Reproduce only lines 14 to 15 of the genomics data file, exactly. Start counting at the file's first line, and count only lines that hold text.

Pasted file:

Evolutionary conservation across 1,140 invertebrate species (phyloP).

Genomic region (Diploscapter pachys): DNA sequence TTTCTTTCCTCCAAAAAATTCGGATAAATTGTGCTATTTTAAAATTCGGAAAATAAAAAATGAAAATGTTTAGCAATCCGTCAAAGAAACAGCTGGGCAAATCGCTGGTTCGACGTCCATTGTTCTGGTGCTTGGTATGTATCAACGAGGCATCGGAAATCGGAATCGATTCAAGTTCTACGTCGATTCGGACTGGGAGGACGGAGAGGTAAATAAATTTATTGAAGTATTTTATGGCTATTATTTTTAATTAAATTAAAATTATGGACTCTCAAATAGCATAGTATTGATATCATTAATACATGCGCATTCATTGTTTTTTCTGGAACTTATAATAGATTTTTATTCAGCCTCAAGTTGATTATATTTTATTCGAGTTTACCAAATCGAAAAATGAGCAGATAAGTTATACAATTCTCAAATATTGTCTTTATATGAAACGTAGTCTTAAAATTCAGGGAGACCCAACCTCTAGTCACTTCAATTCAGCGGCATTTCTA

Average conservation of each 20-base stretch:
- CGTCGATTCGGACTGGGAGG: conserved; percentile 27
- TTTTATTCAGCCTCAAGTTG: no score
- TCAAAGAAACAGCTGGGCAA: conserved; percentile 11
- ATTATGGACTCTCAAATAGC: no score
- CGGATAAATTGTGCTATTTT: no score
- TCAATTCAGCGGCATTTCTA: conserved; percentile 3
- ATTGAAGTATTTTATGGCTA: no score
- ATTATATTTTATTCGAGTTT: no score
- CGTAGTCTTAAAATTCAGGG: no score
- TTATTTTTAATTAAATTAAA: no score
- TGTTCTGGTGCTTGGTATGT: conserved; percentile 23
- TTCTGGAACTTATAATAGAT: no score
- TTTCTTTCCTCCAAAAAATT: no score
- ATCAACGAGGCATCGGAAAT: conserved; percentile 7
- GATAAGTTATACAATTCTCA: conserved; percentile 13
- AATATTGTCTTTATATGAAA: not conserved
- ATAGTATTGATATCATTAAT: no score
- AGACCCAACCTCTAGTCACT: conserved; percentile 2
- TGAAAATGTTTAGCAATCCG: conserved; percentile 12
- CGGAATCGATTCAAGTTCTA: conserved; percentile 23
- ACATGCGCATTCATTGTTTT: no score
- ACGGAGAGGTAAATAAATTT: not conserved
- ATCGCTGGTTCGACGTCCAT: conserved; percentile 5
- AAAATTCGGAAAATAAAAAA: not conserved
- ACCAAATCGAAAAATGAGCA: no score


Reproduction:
- TGTTCTGGTGCTTGGTATGT: conserved; percentile 23
- TTCTGGAACTTATAATAGAT: no score